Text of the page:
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Don’t stare into the snow without sunglasses

If your eyes have been feeling tired since, say, last Tuesday (March 14), it’s very possibly because of all the snow on the ground.
Snow reflects tons of light into your eyes and if you’ve been out on snowshoes or cross-country skis, or if you’ve been driving around, your eyes are probably working hard to help you see through all the glare.

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Population growth is slowing worldwide

This year, schools and towns in the Northwest Corner have been concerned about drops in the number of full-time residents (especially those with school-age children). Chambers of commerce and economic development commissions have been meeting to discuss ways to boost population and increase enrollment at the six Region One elementary schools. 

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The maple sap revolution

The sap is running from maple trees here in the Tri-state region. If you know someone who makes their own syrup, give him or her a call and see if you can buy a half gallon of the pure, clear sap, before they boil it down into amber syrup. 
Here’s the math: It takes about 40 gallons of sap to make 1 gallon of syrup. And most people still boil down the sap in a tank over a wood fire. It takes a long time for all the water to boil out of the sap, so someone has to keep an eye on the tank and to keep chucking logs into the fire.

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Volunteer drivers are needed to help cancer patients

The American Cancer Society’s Road To Recovery® program is in need of volunteers to donate their time and passenger seat to help get cancer patients to their lifesaving appointments and treatment. 

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NAMI Basics training class

The Foundation for Community Health, HYSB and the National Alliance on Mental Illness (NAMI) is offering a free, six-session program designed for parents and other family caregivers of children and adolescents with emotional and behavioral difficulties. 
This NAMI Basics training will help parents and other family caregivers of children to understand the illnesses that are causing behavioral difficulties and the critical role families play in the treatment of those illnesses.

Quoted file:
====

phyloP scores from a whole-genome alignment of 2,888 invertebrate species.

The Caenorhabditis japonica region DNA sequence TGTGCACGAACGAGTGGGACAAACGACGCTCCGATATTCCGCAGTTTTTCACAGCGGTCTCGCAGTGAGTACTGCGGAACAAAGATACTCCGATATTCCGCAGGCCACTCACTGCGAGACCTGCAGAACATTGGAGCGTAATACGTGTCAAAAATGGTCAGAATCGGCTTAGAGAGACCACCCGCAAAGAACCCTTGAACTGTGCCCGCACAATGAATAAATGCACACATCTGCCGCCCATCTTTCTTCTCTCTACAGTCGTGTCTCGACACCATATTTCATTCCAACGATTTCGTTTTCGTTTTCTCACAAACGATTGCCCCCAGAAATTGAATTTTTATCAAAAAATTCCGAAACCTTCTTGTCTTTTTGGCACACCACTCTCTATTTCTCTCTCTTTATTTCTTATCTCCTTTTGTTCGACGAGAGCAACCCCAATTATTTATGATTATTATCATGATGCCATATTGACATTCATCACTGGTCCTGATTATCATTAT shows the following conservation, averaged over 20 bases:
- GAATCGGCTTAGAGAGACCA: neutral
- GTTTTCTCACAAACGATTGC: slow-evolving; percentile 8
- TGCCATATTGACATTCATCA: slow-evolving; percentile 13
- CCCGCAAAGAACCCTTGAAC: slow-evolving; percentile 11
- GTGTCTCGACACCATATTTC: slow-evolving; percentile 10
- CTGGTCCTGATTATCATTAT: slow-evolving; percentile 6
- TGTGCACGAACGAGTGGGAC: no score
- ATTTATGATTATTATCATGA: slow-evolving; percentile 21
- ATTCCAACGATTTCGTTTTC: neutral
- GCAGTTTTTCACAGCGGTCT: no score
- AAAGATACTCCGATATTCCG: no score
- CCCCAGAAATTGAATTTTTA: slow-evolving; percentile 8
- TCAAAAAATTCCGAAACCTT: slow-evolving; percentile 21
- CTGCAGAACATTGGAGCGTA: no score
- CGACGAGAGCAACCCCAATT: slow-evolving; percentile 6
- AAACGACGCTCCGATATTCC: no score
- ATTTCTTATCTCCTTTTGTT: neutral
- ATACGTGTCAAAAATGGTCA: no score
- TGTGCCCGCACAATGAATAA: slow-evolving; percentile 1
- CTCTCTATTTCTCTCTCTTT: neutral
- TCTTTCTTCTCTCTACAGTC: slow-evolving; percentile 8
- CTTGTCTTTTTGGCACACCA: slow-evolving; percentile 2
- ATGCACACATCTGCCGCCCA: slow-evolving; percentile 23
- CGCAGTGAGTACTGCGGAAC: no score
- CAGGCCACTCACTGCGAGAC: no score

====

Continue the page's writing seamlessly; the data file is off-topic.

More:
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New hospice director for Visiting Nurse Association

The Salisbury Visiting Nurse Association (SVNA) has appointed Melanie McGinn of Cornwall as hospice director, a position previously held by Donna DiMartino, who is retiring from SVNA. 
McGinn came to SVNA after working in Rhode Island as the Hospice and Palliative Care director for a large home health agency. She attended Centenary College in Hackettstown, N.J.,  where she received a bachelor’s degree in individualized studies. 

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Hope, and answers, in fight against addiction

Filmmaker Tory Jadow’s latest project, “Recovering Community: The Missing Conversation,” looks at the trauma that is often at the root of an individual’s struggle with drug and alcohol addiction.
The film’s co-producer is Hope Payson, a licensed clinical social worker and addictions counselor with a private practice in Winsted.
In a phone interview, Jadow said Payson approached her for help in adding video to presentations.
As the discussions continued, Jadow thought, “I think there’s a film here.”

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New surgeon, Mustafa Ugurlu, is a cut above the ordinary

Bringing a bit of glamour to the surgery department at Sharon Hospital is its newest team member, Dr. Mustafa Ugurlu (which is pronounced “erloo”).
When you read about his background, it’s hard not to think: international jet setter, race car driver, rock star.
In person, he’s actually a pretty mellow guy, approachable and easy with a quick sense of humor. He’s a family man and ended up in the Northwest Corner partly out of deference to his wife, whose family had a house in Bantam, Conn.

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Funds needed for new SVAS ambulance

SALISBURY
The Salisbury Volunteer Ambulance Service (SVAS) has started a “Campaign for a New Ambulance.”
The SVAS volunteers want to buy a new ambulance on a Ford F-450 chassis. The price is steep: $250,000.
The ambulance that SVAS wishes to replace is 20 years old, does not meet new state standards, and lacks updated technology.
And, according to Pat Barton, the SVAS chief of service, the undercarriage is rusty.
“Nobody wants to be Fred Flintstone,” she said in an interview on Saturday, Feb. 11.

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It’s important to learn how to listen to your body

KENT
The modern world is busy. There are appointments to keep, schedules to manage,  problems to solve. In the hustle and bustle, it’s easy to ignore the subtle ways our bodies communicate with us. 
In a talk on Saturday, Feb. 11, at the Kent Memorial Library, Deborah Bain, registered nurse and founder of Prism Health Advocates, emphasized the importance of paying attention to what your body tells you.

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